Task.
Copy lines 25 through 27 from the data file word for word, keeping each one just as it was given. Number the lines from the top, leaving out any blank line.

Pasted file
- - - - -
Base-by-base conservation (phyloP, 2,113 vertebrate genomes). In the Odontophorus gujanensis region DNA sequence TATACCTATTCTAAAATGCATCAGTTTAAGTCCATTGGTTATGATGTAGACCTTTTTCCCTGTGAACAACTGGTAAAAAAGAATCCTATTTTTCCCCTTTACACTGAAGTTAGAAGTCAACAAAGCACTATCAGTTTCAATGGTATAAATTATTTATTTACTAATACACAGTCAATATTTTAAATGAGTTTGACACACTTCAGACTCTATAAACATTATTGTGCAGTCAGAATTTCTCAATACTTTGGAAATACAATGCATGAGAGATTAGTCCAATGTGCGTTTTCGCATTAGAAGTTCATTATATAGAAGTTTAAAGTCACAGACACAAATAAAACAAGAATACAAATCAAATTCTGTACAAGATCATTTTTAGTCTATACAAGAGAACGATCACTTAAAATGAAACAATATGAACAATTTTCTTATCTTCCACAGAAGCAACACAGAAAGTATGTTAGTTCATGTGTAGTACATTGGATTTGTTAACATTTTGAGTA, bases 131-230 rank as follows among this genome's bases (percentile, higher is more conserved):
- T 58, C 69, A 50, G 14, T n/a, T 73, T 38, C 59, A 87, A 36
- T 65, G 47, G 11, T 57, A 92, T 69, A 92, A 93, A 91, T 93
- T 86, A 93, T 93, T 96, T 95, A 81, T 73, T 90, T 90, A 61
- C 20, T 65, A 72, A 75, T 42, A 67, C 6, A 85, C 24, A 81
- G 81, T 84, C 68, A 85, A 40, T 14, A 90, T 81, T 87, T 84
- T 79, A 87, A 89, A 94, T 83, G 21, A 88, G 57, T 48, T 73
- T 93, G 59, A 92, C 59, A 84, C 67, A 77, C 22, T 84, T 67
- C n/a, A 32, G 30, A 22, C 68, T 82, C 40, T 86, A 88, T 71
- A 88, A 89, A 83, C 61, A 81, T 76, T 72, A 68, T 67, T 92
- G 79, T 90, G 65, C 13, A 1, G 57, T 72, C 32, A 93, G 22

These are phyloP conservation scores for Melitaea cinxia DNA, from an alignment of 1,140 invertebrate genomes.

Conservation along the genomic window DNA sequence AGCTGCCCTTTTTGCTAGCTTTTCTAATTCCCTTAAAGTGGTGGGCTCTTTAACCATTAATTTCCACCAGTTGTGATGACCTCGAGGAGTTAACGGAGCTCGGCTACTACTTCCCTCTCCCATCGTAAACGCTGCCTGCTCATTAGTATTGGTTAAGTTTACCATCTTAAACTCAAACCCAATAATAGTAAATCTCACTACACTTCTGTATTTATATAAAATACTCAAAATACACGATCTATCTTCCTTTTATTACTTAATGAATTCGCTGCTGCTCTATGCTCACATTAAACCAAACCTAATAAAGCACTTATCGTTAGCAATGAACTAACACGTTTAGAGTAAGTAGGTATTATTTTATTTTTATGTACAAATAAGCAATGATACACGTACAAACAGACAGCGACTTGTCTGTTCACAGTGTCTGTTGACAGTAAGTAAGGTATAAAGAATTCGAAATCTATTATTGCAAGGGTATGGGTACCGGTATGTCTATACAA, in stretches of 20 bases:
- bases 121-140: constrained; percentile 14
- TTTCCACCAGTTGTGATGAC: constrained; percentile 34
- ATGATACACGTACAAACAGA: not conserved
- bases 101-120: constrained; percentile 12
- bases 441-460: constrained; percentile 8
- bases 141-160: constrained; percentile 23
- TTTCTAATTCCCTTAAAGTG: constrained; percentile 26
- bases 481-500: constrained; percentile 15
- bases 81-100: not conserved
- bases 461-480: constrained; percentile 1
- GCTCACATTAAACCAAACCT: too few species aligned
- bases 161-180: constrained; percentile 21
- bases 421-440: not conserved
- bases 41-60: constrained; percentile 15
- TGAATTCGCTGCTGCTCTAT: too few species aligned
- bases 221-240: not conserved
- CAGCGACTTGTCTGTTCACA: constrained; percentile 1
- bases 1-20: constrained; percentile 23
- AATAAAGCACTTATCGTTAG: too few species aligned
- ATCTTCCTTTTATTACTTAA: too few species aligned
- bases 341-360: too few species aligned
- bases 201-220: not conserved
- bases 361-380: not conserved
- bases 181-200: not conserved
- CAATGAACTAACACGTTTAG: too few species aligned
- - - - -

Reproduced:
- bases 161-180: constrained; percentile 21
- bases 421-440: not conserved
- bases 41-60: constrained; percentile 15